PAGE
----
The recent TCC case of Walter Lilly v Mackay confirms that English law takes a binary “all or nothing” approach to determining whether an extension of time (“EOT”) is due under a JCT contract if there is concurrent delay.
Facts of the case
In 2004, a contractor (“WLC”) entered into a contract with an employer (“DWM”) for the construction of 3 large houses on the site of what was previously the Earls Court Telephone Exchange. One of the 3 plots of land was owned by Mr Mackay, who was a part-owner of DWM. The contract, which was subsequently divided into separate contracts for each property was based on the JCT 98 form. The contract price for Mr Mackay’s property was c. £5 million and the date for completion was 23 January 2006.
Unfortunately, things did not progress according to plan and by the time that Practical Completion was achieved in July 2008, the relationship between WLC and Mr Mackay was notable for its animosity. Mr Mackay blamed WLC for the delays and also for what he felt were defects in the works. In the words of the judge, Mr Mackay was “and [had] been for a long time angry”. WLC on the other hand, believed that it was not responsible for the delays to the works and that it was entitled to an EOT, along with relief from liquidated damages, up to Practical Completion. The case raised a number of legal issues, including whether a contractor such as WLC would be entitled to an EOT if it was delayed by the employer even if part of the delay was also caused by the contractor. In other words, is a contractor entitled to an EOT if there is concurrent delay?
Although the judge (Akenhead J, the judge in charge of the TCC) held that none of the causes of delay were, in fact, WLC’s responsibility, he also took the opportunity to review the body of case law on the subject of a contractor’s entitlement to an EOT when there is concurrent delay. The key case under Scots law (which is not binding in England, although Scottish cases may be followed in England and Wales if they are seen to be cogent) is City Inn Ltd v Shepherd Construction Ltd (2010), in which the court held that where there are such concurrent causes of delay, the court will apportion liability, such that the contractor will be awarded an EOT that reflects the delay for which he is not responsible.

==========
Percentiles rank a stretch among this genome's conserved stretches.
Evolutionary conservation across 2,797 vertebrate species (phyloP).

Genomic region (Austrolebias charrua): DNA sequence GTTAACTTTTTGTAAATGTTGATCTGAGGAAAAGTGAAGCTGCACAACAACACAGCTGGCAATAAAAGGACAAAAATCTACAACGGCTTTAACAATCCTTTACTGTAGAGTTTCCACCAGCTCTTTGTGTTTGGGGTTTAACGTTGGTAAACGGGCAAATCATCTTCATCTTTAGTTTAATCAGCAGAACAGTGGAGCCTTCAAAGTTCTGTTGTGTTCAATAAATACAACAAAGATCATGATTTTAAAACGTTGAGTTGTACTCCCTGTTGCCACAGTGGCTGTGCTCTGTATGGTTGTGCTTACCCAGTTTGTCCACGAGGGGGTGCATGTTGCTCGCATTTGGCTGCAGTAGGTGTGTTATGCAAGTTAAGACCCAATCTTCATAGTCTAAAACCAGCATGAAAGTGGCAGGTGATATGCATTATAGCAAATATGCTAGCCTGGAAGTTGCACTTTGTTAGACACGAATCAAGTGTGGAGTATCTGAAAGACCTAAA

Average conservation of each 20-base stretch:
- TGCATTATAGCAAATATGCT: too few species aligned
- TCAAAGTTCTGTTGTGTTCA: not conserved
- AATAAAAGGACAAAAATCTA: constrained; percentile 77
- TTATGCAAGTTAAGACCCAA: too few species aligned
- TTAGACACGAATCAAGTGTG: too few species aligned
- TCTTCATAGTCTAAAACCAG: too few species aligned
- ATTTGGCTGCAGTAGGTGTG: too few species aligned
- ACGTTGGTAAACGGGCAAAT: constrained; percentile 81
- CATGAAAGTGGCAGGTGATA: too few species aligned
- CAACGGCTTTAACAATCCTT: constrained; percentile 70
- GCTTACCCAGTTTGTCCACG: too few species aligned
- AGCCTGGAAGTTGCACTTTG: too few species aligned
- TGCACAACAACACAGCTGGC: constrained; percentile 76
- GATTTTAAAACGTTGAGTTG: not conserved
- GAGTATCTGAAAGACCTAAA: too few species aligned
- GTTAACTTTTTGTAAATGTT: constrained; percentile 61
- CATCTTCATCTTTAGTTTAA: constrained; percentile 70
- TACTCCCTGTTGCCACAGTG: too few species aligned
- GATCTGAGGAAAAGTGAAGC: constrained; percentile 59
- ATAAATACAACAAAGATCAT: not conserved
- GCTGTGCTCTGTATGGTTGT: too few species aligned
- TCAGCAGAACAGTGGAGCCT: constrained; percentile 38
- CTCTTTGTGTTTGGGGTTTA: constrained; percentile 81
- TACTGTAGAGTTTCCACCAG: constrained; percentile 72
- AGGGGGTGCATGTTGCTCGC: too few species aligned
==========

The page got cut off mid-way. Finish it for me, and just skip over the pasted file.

The position under English law, however, is much more clearly delineated. Following Henry Boot v Malmaison (1999), if the contractor can show a cause of delay entitling him to an EOT, the fact it is also concurrently in delay will be immaterial. The contractor will be entitled to a full EOT for the period of concurrent delay, but not for any loss suffered or expense incurred because of the employer’s delay..
In keeping with the Malmaison approach and other recent English decisions, Akenhead J confirmed the English position, finding that “where there is an extension of time clause such as that agreed upon in this case and where delay is caused by two or more effective causes, one of which entitles the Contractor to an extension of time as being a Relevant Event, the Contractor is entitled to a full extension of time”.
Whilst the judgment in Walter Lilly is in keeping with the body of English case law on this issue, in the absence of a decision from the Court of Appeal or Supreme Court, the issue remains open for further judicial interpretation. However, as the decision has come from Mr Justice Akenhead, the head of the TCC, it is likely to be considered particularly persuasive in England and Wales, even though the decision is not strictly speaking binding in later TCC proceedings.
Nevertheless, support for the apportionment approach can be drawn from the wording of the JCT form itself, which provides that where there is a Relevant Event that will or is likely to delay the works beyond the Completion Date, on receipt of the proper notices, the Architect or Contract Administrator must review the application and, if valid, award such an EOT as he “estimates to be fair and reasonable.” Given the broad and non-prescriptive wording of this EOT clause, an apportionment approach – as endorsed by the Scottish courts – could arguably be available if warranted on the facts.